Impossible Subjects By Mai Ngai

2503 Words11 Pages
Mai Ngai’s book, Impossible Subjects, powerfully studies the unfortunately understudied period between 1924 and 1965, the lifespan of the national origins quota system. This era begins with the passage of the Johnson-Reed Immigration Act in 1924 and ends with the lifting of national origins quotas through the passage of the Hart-Celler Act of 1965. The era from 1924 to 1965 remapped the nation by developing both a particular racial and ethnic identity and a "new sense of territoriality" (Ngai p.3). This period demonstrates the most widespread immigration restriction in U.S. history that literally "remapped the nation" (Ngai p.3). Ngai argues that widespread immigration exclusion created an intensified sense of national borders as well as increased security on those boarders. This helped produce what is now defined as the illegal alien (Ngai). Impossible Subjects primarily concentrates on immigrants categorized as illegal aliens, alien citizens, colonial subjects, and contract laborers. Because these are immigrants whose experiences are not greatly represented in our national narrative, the regulations that have governed them have never greatly been exposed, resulting in a collective oblivion within United States history. Ngai turns her research to important analytical use. Ngai’s most interesting lines of argument lie within her analysis of the creation of illegal immigration from Mexico and her analysis of Japanese internment during World War II. Ngai begins Impossible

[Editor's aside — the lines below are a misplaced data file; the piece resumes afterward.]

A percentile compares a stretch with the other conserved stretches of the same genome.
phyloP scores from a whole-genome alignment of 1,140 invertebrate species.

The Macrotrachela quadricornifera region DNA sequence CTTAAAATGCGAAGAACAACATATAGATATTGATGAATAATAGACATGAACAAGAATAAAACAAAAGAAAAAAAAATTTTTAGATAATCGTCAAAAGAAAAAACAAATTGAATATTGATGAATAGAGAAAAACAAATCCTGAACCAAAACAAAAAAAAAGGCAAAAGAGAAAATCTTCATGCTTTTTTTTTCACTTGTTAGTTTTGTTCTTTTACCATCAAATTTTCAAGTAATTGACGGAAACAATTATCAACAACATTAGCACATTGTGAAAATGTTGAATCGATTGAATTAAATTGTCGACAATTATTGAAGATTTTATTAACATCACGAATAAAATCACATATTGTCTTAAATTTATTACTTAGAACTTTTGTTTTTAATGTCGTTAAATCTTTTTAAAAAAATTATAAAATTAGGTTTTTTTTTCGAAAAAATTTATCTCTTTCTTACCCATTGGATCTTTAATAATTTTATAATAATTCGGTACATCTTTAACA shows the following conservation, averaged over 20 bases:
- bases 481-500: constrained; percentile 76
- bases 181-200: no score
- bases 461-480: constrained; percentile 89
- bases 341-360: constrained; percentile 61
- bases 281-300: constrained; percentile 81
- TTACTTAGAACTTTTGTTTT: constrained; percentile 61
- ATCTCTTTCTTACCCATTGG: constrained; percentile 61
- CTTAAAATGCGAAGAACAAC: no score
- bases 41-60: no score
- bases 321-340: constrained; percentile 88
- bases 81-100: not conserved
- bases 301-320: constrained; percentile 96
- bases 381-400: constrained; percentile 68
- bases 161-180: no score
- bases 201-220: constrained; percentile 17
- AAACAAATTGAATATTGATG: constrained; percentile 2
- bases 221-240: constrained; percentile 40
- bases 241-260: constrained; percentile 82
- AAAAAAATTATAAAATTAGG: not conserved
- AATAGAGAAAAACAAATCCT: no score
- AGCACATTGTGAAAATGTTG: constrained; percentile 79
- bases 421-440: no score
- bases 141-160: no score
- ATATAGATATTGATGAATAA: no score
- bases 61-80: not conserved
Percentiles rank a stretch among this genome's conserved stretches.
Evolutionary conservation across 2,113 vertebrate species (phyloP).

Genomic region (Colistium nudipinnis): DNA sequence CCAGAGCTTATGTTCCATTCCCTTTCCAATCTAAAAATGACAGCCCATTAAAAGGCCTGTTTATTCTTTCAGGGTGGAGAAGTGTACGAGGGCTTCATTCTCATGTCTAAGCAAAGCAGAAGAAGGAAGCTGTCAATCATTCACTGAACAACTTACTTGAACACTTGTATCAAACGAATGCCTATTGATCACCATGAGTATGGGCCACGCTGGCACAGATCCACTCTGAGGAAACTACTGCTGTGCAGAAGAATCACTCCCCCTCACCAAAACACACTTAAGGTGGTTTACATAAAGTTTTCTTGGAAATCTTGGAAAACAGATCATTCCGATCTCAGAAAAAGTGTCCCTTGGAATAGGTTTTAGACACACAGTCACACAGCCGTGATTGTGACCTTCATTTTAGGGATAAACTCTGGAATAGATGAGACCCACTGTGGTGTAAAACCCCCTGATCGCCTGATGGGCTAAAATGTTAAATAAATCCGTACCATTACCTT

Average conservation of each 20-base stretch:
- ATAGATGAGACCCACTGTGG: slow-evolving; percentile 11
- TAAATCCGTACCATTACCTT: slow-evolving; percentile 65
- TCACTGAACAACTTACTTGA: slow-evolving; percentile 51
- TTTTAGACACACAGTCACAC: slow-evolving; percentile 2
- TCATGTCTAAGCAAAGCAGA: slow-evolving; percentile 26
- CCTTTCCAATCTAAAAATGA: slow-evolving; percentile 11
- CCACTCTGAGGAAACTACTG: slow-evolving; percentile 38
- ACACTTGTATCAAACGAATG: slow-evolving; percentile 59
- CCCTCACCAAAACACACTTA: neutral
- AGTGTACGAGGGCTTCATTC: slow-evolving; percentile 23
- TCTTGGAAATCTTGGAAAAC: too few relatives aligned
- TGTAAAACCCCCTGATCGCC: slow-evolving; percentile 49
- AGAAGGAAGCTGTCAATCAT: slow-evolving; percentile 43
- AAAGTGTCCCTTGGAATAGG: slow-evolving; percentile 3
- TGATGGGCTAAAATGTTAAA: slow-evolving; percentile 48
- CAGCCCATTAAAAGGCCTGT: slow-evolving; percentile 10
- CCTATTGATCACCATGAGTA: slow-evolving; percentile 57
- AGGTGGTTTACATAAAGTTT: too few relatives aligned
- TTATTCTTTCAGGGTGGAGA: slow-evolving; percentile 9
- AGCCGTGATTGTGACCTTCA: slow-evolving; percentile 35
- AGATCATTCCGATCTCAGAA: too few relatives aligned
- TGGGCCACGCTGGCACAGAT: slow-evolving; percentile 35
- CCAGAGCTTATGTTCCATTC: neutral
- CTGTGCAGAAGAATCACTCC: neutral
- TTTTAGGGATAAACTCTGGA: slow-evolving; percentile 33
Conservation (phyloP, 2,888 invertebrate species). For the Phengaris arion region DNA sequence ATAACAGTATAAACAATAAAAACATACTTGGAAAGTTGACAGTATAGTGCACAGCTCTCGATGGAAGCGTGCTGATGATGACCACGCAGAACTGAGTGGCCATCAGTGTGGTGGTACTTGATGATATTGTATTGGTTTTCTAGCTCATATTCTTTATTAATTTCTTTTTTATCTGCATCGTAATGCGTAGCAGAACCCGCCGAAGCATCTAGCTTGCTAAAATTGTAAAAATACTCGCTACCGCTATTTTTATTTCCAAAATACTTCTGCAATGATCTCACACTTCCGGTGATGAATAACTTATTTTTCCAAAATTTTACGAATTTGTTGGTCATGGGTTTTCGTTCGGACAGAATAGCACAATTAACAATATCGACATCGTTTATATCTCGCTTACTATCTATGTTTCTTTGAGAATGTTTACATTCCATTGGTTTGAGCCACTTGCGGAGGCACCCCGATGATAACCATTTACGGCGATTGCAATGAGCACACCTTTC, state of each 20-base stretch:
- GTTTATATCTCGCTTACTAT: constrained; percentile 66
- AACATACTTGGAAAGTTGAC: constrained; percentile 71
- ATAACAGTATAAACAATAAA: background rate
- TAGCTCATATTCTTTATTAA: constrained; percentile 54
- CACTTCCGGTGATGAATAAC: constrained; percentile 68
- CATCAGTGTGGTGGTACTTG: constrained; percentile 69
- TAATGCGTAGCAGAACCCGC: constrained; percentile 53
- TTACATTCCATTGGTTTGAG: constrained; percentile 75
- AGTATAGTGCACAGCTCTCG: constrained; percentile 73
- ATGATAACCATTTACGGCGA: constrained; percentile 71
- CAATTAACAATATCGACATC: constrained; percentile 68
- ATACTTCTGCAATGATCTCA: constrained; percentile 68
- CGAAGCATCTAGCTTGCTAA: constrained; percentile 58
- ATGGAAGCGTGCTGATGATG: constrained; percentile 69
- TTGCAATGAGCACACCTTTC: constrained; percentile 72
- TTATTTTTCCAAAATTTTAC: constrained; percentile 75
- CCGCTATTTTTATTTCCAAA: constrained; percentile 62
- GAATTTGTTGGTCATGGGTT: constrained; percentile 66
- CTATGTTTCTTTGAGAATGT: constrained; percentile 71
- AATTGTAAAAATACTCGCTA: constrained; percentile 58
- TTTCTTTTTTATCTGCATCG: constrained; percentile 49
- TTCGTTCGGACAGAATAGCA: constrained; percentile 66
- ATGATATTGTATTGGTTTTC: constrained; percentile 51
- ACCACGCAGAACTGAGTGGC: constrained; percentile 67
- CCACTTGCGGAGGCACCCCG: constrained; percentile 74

More about Impossible Subjects By Mai Ngai

Get Access